Sports Graphics Forum: Virtual Graphics Call for Measured Approach
With seemingly endless data streams, player metrics, and virtual graphics available to broadcasters, panelists urge ‘less is more’ approach
Virtual graphics may be the next big thing in sports production, but, to deploy the new technology effectively, the key is context. Besides showing the distance of a home run was hit, a competitor’s heart rate, or the force of a boxer’s punch, the graphics must demonstrate why each metric is important, relevant, and essential to the story being told.
MLBAM VP of Multimedia Strategy Dirk Van Dall kicked off a panel discussion on virtual graphics at last week’s Sports Graphics Forum in New York City with a look at Statcast, explaining how the player-tracking and visualization platform has evolved since its introduction last year.
“We know now how to acquire the positions, segment [the data] into a play, and then be able to generate metrics from certain points in time and be able to display them,” he said. “This year, it’s not just the numbers of how fast was someone running or how far off first base were they leading, but instead, it is what’s the context they were doing that in. Were they being held on first base, or were they not being held?: So we want to try to slice into that.”
The need for context stems from the torrents of data being produced. With so much data available at any given moment, broadcasters must discern which pieces truly advance their story or risk drowning in endless statistics.
Jan Umansky, senior market specialist for graphics, Avid, recalled a time when the graphics infrastructure was configured to consistently ask for and pull in data.
“The industry itself got very comfortable in this long-pulling environment. Then the shift happened, and suddenly [it began to] rain data, and then, at that point, it was us kind of pushing away the data that we don’t need,” he said. “We realized that we can integrate data almost on any level, and then the logical step was just to create an additional layer on top of our system that was able to absorb this information and filter it out and then just distribute it to whatever system needed it.”
FMProduction Director Rami Genauer discussed how FightMetric, the mixed-martial-arts–statistics and –analysis provider — takes the onslaught of data produced by biometric and embeddable sensors to “quantify the visible”: in other words, provide context to what the viewer sees during a fight. He believes the next step is to show what viewers can’t see: heart rate, for example.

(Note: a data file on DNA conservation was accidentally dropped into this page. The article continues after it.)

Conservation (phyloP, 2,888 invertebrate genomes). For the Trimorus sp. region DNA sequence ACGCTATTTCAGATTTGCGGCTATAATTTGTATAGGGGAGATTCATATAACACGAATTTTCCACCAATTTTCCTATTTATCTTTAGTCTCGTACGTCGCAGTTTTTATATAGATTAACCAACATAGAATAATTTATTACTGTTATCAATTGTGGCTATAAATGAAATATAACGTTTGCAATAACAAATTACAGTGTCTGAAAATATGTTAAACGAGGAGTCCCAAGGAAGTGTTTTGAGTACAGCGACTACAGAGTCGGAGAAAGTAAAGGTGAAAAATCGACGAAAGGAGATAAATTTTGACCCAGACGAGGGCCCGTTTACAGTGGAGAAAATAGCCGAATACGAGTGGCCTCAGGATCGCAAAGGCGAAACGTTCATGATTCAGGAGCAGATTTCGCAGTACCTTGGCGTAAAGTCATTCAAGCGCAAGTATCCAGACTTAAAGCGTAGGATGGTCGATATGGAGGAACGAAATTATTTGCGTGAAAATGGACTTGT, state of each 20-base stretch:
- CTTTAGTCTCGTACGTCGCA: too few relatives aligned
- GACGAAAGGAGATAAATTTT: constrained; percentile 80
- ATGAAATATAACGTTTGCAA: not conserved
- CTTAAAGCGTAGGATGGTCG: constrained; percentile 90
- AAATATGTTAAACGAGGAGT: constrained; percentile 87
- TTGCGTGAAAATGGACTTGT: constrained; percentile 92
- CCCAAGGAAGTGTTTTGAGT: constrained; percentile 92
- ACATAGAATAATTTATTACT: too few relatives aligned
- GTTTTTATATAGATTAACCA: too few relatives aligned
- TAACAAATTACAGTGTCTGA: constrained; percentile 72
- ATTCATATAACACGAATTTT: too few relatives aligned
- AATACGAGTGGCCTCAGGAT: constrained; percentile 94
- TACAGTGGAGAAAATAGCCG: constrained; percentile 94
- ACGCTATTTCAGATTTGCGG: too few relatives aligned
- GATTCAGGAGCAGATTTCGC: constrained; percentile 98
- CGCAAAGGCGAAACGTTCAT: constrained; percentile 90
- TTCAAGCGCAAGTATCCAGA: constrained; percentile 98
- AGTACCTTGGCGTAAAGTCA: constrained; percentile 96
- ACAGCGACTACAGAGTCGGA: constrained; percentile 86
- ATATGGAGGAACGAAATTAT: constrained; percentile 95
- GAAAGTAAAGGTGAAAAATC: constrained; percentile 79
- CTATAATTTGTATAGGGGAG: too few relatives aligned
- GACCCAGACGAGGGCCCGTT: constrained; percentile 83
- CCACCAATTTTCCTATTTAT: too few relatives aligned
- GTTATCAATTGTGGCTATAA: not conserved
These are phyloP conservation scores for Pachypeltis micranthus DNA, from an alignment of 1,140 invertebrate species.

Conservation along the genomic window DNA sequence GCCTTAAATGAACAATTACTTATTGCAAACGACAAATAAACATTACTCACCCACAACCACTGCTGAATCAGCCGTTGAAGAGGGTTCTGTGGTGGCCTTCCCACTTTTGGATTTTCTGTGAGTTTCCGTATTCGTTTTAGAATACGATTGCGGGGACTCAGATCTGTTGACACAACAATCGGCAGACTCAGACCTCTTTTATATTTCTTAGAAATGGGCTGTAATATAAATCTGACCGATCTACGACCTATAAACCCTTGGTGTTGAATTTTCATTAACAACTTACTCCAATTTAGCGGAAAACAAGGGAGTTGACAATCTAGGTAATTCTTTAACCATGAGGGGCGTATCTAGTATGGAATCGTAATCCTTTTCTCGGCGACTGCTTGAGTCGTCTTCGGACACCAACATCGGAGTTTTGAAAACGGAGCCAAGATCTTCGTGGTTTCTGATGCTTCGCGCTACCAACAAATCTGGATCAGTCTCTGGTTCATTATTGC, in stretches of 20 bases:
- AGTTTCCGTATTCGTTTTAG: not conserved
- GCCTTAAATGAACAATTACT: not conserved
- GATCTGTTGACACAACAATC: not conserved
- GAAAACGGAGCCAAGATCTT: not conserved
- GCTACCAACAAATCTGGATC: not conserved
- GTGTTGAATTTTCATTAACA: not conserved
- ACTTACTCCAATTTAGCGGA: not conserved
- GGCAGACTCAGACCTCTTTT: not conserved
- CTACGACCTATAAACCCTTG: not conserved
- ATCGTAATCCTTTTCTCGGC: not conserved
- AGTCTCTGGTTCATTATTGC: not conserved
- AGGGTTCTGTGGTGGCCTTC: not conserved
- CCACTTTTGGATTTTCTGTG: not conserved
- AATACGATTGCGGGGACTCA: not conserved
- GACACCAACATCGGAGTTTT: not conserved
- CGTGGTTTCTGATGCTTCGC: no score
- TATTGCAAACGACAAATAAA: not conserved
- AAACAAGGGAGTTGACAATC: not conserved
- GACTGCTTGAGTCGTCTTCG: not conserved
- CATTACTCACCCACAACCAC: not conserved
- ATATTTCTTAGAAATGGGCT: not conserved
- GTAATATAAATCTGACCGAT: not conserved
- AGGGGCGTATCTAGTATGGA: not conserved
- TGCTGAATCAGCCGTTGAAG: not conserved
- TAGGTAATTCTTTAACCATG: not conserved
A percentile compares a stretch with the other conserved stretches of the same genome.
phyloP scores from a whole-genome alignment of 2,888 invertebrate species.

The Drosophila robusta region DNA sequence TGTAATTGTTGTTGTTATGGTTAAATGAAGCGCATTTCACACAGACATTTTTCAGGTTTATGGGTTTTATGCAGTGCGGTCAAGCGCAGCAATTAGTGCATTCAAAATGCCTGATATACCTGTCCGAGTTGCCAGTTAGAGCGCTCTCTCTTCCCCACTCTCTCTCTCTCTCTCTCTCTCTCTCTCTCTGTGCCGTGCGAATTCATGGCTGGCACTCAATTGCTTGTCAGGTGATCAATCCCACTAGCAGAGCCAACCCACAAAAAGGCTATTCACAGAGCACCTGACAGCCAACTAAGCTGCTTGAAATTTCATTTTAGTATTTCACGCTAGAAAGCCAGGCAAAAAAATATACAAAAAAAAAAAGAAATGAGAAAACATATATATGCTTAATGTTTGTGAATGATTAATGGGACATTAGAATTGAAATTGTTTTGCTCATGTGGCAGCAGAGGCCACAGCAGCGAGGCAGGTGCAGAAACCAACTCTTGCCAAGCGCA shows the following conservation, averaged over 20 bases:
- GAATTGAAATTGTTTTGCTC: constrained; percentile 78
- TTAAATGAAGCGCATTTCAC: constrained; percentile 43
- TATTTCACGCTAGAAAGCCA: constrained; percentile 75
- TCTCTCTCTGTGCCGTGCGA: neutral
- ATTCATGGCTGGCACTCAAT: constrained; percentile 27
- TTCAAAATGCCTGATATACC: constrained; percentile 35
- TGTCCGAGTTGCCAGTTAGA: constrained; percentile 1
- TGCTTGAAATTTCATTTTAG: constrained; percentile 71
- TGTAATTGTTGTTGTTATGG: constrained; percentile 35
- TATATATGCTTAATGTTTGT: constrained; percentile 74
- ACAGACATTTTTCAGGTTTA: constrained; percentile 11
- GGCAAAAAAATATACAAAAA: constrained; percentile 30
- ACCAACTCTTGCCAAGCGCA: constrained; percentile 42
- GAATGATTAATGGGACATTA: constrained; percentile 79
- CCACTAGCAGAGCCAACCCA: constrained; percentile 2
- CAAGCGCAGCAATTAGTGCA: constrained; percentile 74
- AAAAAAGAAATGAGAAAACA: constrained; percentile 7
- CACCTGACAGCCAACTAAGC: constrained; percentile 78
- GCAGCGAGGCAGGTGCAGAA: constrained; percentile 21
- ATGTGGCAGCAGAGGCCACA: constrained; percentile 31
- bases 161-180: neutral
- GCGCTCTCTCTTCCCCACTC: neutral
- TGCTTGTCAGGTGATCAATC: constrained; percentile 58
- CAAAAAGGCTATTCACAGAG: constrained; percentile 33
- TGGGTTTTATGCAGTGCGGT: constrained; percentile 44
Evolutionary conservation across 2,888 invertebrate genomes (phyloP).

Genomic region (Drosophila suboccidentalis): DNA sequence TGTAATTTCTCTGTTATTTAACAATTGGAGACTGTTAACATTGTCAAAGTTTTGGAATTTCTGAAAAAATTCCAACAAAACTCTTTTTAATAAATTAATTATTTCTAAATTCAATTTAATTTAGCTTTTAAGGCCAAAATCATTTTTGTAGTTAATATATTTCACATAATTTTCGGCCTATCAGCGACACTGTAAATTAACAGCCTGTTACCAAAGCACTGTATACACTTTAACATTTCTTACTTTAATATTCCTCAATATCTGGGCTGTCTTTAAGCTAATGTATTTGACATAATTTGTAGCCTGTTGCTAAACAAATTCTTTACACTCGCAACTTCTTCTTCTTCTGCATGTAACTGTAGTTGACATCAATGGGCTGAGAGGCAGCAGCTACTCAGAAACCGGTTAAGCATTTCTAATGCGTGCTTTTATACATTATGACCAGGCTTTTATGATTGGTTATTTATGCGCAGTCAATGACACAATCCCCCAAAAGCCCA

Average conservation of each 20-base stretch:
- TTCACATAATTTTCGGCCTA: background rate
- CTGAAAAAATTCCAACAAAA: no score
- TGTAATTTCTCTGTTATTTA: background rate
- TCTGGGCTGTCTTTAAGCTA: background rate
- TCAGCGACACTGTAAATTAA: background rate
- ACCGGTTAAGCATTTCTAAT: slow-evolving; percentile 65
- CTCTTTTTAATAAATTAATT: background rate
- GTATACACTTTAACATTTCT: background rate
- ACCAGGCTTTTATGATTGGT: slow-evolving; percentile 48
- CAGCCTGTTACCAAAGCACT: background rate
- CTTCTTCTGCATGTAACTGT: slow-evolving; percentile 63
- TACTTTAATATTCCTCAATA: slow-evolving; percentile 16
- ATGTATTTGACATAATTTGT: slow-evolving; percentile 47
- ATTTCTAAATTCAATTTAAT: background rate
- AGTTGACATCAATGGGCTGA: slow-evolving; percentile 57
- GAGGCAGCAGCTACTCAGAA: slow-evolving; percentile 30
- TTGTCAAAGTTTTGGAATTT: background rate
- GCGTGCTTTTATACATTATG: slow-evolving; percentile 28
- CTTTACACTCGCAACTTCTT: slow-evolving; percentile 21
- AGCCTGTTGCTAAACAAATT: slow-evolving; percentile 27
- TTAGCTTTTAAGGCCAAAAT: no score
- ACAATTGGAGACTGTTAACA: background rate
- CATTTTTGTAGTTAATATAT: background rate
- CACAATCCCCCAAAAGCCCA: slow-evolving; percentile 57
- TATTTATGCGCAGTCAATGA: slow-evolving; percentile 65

“When we talk about context, one of the nice things is that biometric information is something that is instantly graspable,” he explained. “Everybody understands the narratives — the fatigue and stress and exertion — so there’s not a lot of lead time [required] to explain things to an audience. If you can get the information instantaneously, then you can all of a sudden start telling these narratives that people are used to talking about, but you can quantify them so that people can understand them better.”
Biometrics, Genauer continued, helps to keep the focus of the broadcast on the individuals competing and remind viewers that they are watching actual people. External metrics — speed, distance, force — might not make this as apparent, but the panelists stressed that they also add interest to the story. Even new and never-before-seen metrics, if presented clearly and within the context of the overall story, can enrich the broadcast.
“For the Paralympic Games in 2012 in London,” said Jose Luis Kruyff, head of sales, deltatre, “we worked with Channel Four and Kingston University to create a new metric. We found out that one of the most interesting aspects of wheelchair rugby was the speed of impact of the wheelchairs, so we’re working on creating a way to develop that and make that information available to the public.”
When it comes to deploying virtual graphics — whether player tracking, 360-degree replay, or augmented reality — less is more. Just because the technology exists does not mean that it can, or should, be used whenever possible. Rather, the panelists urged broadcasters to limit their use (“Reduce, reduce, reduce is definitely the way to go,” said Van Dall) in order to maximize the impact.
“The data is not the story,” said Genauer. “The story is the story, and the data is supposed to illustrate it.”